Thus, at a density of 30 tartary buckwheat/mē, the wheat yield loss would be 5.04 + 3.05 multiplied by the square root of 30 = 22%. It has been suggested that in canola, yield losses due to wild buckwheat are similar to those resulting from tartary buckwheat. A similar situation may arise in wheat, although results indicate wheat yield losses due to wild buckwheat are much lower than would be predicted by the above equation.
Table 4. Effect of wild buckwheat population on yield of wheat.
|Wild buckwheat |
|Wheat yield |
|Predicted from |
* % yield loss = 5.04 + 3.05 multiplied by the square root of x
Source, Dew, 1978a..
Table 5. Effect of wild buckwheat on wheat yields.
|Wild buckwheat density|
|Predicted yield loss |
from above equation (%)*
10 - 12
6 - 20
* % yield loss = 5.04 + 3.05 multiplied by the square root of x
Source, Goodwin, 1987.
Wheat yield reductions due to wild mustard can be substantial. At two seeding rates of 67 and 135 kg/ha wheat, wild mustard reduced yields. At the lower seeding rate, as low as 60 wild mustard plants/mē reduced wheat yields by 21 % (Figure 4). It is equally competitive as wild oats in spring wheat (Gillespie and Nalewaja 1988).
A more recent study indicates 54 and 108 wild mustard plants/mē can reduce wheat yields by 12% to 20% and 20% to 56%, respectively. Evidence indicates that early removal of wild mustard will result in wheat yields being similar to the weed free-checks.
Smartweed will significantly reduce wheat yields at densities of 146 to 1323 plants/mē (Figure 5).
The relative time of smartweed emergence appears to markedly influence the competitive nature of the weed and its effect upon wheat yields. Under an advanced wheat canopy, the competitive nature of smartweed is substantially reduced. Densities of 499 smartweed plants/mē does not significantly reduce yield when the weed emerged 11 days after the crop.
Densities of stinkweed as high as 686 plants/mē does not significantly reduce wheat yields. This result would tend to suggest that stinkweed is not a good competitor in wheat and yield losses due to this weed would be low.
Table 6. Effect of various densities of stinkweed on yields of wheat.
Source, O'Donovan, 1984.
Hemp - nettle
Hemp-nettle densities of 160 and 215 plants/mē resulted in wheat yield losses of 20% to 22% and 39%, respectively.
Table 7. Influence of various densities of hemp-nettle on yield of wheat.
In each column, wheat yields followed by the same letter are not significantly different at the 5% level.
Source, Dew, 1979c; de St. Remy and O' Sullivan, 1983d.
The effects of Russian thistle on wheat yields is dependent upon the relative time of emergence of the weed and the crop. In 1983 and 1985, Russian thistle emerged one week prior to the wheat and densities of 4 to 52 plants/mē reduced spring wheat yields by 20% to 48%. The yield loss increased with an increase in Russian thistle density. In 1984, however, although the Russian thistle density was greater (20 to 112 plants/mē), the weed emerged one week after the wheat and the crop losses were not significant. The weather conditions in 1983 and 1985 were also more favourable towards growth of the Russian thistle as the spring was wet.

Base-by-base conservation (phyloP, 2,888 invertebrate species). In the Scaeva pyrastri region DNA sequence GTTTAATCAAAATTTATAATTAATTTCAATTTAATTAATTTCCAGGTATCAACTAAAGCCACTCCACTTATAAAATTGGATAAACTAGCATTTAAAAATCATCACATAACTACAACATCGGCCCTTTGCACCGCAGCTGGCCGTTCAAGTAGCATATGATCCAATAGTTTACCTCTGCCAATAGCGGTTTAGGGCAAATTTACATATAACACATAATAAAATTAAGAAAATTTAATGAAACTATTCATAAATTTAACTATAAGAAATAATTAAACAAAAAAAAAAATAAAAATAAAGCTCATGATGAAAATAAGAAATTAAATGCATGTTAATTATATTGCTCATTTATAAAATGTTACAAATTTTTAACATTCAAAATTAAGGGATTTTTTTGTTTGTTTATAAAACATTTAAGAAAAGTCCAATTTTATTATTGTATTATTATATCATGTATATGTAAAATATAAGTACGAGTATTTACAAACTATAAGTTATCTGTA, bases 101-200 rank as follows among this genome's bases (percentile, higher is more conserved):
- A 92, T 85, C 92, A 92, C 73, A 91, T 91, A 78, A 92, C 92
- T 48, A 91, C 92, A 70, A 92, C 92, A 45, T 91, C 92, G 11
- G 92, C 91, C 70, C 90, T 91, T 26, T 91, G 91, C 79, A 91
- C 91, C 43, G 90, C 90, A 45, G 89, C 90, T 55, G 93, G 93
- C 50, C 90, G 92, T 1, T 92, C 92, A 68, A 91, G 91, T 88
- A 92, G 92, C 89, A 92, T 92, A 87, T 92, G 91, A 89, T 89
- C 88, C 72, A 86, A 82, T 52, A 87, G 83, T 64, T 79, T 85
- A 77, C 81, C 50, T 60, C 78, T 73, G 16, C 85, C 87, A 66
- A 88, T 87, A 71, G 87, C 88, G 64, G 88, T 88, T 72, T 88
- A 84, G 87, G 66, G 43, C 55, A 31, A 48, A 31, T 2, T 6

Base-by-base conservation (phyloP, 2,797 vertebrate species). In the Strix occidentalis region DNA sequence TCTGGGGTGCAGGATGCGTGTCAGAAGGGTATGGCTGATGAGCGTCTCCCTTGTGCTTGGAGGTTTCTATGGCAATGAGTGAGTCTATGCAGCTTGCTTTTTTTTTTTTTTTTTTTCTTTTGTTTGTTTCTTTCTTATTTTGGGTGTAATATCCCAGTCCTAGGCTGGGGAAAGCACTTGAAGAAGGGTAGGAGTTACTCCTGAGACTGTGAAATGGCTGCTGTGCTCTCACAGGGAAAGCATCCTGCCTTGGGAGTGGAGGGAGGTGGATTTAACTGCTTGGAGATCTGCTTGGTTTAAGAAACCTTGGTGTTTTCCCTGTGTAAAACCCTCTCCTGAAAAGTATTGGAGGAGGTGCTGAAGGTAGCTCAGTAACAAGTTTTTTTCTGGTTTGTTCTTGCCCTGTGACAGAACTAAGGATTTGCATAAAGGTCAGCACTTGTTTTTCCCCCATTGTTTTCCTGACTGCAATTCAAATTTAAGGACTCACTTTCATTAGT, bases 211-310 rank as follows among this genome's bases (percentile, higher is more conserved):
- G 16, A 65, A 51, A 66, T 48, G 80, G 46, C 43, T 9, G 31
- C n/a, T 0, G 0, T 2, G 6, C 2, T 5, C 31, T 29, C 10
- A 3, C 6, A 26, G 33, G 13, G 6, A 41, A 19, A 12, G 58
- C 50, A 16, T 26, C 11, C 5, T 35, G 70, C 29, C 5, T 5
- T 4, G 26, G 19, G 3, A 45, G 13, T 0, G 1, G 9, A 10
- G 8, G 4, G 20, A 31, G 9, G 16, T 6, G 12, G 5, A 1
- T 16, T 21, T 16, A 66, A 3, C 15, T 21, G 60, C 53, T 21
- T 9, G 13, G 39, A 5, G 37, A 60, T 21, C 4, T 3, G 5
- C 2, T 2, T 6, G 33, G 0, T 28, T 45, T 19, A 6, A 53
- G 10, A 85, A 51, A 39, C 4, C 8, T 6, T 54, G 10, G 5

Other annual broadleaved weeds
Within the literature, no studies could be found regarding the effects of lambsquarters, redroot pigweed, nightflowering catchfly, chickweed, shepherd's purse and dog mustard competition on wheat yields. In the case of lambsquarters, a recent study found 200 lambsquarters/mē to reduce barley yields by 20% and 23% in 1982 and 1983, respectively (Figure 6). As wheat is a poorer competitor than barley, greater yield reductions due to lambsquarters may be expected in this crop.
Canada thistle, quackgrass and sow thistle are the major perennial weed problems in the prairies. The current trend for reduced tillage systems may alleviate soil degradation but, when cultivation intensity is reduced, there is a shift in problem weeds and Canada thistle populations will increase. Despite the high incidence of the three perennial weeds mentioned, studies on wheat yield losses due to these weed are few. Yield losses due to perennial weeds can be large but a more significant problem arises in letting the weeds spread in the field. Therefore control is necessary right from first discovery.
A density of 150 quackgrass shoots/mē at harvest reduces wheat yields by 20% (Figure 7). Quackgrass shoot counts prior to harvest can be used to predict quackgrass density at harvest and, therefore, allow prediction of the effects of quackgrass on wheat yield early in the season. For example, if there are 10 shoots/mē recorded 10 days after planting, 150 shoots/mē may be expected at harvest (Figure 8). Referring back to Figure 7, an estimated 20% reduction in wheat yield may be expected when compared to a weed- free situation.
Density threshold models for yield losses in barley and rapeseed indicate Canada thistle can markedly reduce yields. As wheat is a poorer competitor than either of these two crops, it seems likely that greater losses may be expected in wheat. The results available on wheat yield losses due to Canada thistle are somewhat variable, possibly reflecting differential environmental or cultural conditions. Ten Canada thistle shoots/mē reduced wheat yield by 6% to 7%, while at 40 shoots/mē a yield loss of 20% could be expected. Earlier reports of Hodgson (1968) indicated that two thistle shoots/ mē could reduce wheat yields by 15%. In view of the predictive models of O'Sullivan et al. (1982) and O'Sullivan et al. (1985) with barley and rapeseed, the observations of Hodgson (1968) seem more applicable. Winter wheat yield losses of 22%, 36% and 45% have been found with 10, 20 and 30 Canada thistle shoots/mē, respectively. In winterwheat production the perennial weeds are not disrupted prior to planting and thus winter wheat may be a poorer competitor than spring wheat.